Selfie Culture

Time to read: 3 mins

When did you last take a selfie? Fairly recently I would imagine!

Just in case you don’t know, a selfie is ‘a photograph that one has taken of oneself, typically…with a smartphone or webcam and shared via social media’ [1]. A few years ago, quality cameras became the norm on smartphones – before long the selfie was born and with it a new word in the English language. Indeed ‘selfie’ was the Oxford English Dictionary word of the year for 2013!

These days selfies are everywhere, we take them and we share them, almost without thinking. However, as with all things it is worth stopping and thinking carefully about what the Bible has to say about it. Obviously the Bible does not talk about selfies as such, but are there any useful lessons we can learn from the modern selfie culture? Considering this, two points came to mind, one negative and one more positive.

1 – Me, me, me!

When we take selfies, what is our motivation? Maybe we’re just sharing with others what we are doing. Maybe we’re recording an event with a group of friends. However, if we look at 21st century culture, one of the most widespread traits is selfishness – people are increasingly putting themselves first in everything. This ‘me, me, me’ attitude leads to many social problems such as family breakdown. It’s pretty obvious that ‘selfie’ and ‘selfish’ come from the same root – they both start with ‘self’.

The Bible has a lot to say about pride and selfishness – particularly emphasising that we should put others, and especially God, first. Christians are continually exhorted to humility.

Let nothing be done through selfish ambition or conceit, but in lowliness of mind let each esteem others better than himself. Let each of you look out not only for his own interests, but also for the interests of others. (Philippians 2:3-4 (NKJV))

Jesus of course was the greatest example of this. Continuing the passage from Philippians,

Let this mind be in you, which was also in Christ Jesus: Who, being in the form of God, thought it not robbery to be equal with God: But made himself of no reputation, and took upon him the form of a servant, and was made in the likeness of men: And being found in fashion as a man, he humbled himself, and became obedient unto death, even the death of the cross. (Philippians 2:6-8)

Whilst our selfies may not have a blatant selfish or egotistical motive, we need to be careful that we are not inadvertently embracing the selfish, ‘me first’ mindset so common around us.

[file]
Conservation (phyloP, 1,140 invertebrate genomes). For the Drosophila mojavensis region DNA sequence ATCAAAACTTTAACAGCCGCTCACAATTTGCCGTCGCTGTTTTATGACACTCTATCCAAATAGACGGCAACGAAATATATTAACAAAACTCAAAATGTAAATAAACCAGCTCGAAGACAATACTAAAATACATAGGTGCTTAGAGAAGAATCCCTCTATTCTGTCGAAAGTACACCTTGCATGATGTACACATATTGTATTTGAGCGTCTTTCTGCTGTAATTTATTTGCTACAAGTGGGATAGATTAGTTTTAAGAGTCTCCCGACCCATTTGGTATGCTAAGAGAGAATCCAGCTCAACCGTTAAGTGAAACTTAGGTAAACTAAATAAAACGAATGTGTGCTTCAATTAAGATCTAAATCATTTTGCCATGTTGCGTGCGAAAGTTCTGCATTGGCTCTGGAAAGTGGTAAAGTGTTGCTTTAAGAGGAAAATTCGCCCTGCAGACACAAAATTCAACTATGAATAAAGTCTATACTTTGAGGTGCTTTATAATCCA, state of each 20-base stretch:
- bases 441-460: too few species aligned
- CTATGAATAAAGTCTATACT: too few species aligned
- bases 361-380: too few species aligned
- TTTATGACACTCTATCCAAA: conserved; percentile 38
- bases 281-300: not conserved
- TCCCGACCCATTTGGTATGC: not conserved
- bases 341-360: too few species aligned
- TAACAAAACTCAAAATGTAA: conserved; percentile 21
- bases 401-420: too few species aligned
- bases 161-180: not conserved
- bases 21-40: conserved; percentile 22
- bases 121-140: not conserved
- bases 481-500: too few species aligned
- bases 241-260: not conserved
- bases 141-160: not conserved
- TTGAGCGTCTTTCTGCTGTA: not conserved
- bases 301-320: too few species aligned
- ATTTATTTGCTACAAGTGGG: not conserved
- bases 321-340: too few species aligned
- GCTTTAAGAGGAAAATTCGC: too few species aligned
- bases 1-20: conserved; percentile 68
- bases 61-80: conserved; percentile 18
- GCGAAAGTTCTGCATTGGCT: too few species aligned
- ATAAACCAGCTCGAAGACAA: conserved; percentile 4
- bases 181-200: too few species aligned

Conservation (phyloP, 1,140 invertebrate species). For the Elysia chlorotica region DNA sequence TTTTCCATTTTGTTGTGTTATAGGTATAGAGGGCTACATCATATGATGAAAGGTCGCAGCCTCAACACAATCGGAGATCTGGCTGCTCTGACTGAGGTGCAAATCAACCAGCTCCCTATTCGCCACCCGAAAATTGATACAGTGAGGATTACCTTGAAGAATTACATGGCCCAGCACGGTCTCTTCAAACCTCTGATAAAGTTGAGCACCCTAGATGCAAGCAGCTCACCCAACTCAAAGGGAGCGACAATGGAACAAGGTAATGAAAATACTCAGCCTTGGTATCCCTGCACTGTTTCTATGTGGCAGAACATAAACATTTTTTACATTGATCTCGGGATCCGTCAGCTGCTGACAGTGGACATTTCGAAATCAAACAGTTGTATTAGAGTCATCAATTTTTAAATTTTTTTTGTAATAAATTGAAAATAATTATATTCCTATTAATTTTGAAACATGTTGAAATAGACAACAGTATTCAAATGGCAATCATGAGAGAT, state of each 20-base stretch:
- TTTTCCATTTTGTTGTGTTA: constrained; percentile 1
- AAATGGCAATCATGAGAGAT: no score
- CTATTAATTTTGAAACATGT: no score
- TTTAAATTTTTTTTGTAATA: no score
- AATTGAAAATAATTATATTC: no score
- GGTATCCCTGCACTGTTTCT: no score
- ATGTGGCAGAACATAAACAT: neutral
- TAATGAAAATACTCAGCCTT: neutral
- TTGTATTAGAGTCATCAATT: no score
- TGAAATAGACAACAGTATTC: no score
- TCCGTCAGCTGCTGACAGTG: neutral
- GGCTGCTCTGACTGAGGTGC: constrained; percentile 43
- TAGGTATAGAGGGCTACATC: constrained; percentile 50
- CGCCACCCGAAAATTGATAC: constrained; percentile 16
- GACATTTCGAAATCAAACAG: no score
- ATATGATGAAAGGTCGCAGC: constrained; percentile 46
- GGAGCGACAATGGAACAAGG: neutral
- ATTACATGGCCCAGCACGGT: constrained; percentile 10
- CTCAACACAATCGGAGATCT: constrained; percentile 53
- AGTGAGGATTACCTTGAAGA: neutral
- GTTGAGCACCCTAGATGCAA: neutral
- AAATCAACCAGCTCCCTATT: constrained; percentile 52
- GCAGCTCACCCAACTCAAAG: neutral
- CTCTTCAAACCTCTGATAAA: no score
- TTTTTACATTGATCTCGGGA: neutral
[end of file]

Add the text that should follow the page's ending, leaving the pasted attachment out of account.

2 – A Spiritual Selfie

Very often we don’t like photos of ourselves, as they tend to show up all those features we don’t like! In a spiritual sense this can be very positive. The Bible talks a lot about self-examination, which means looking closely at our own heart, life and attitude to see where we are coming short of God’s standard. It’s a bit like taking a spiritual selfie and looking closely to see the blemishes and faults it shows up.

First and foremost, Paul says to the Corinthians ‘Examine yourselves, whether ye be in the faith;..’ (2 Corinthians 13:5). This is vital – are you a real Christian?

Secondly, when the Israelites were focusing on themselves, rebuilding their own homes rather than the temple, the house of God, the prophet Haggai said, ‘Thus saith the LORD of hosts; Consider your ways.’ (Haggai 1:5, 7) Are there things we are doing wrong? If so, as Jeremiah writes in Lamentations, ‘Let us search and try our ways, and turn again to the LORD’ (Lamentations 3:40).

The apostle James tackles this from a slightly different angle, telling us that if we hear the word of God, but do not apply it to our lives, we are like someone who looks at his face in a mirror, sees a dirty mark on it, but carries on without washing it off (see James 1:21-25). It is so important to prayerfully look at ourselves in the mirror of the Bible and, where we see shortcomings, ask God for help to change, then with his help make the change.

In conclusion, I’m unsure who said it, but one quote on the subject of selfies states that ‘occasional selfies are acceptable, but posting a new picture of yourself every day isn’t necessary’. This is a good principle to apply. Today we live in a world obsessed with image rather than substance – God told Samuel, ‘man looketh on the outward appearance, but the LORD looketh on the heart’ (1 Samuel 16:7). So, whenever taking or sharing a selfie, think about your motives and let it remind you to look honestly at your own heart and life to see where you could be a better Christian.

[1] Definition of ‘selfie’ from the Oxford English Dictionary.

[A00046 – 28/08/2017]


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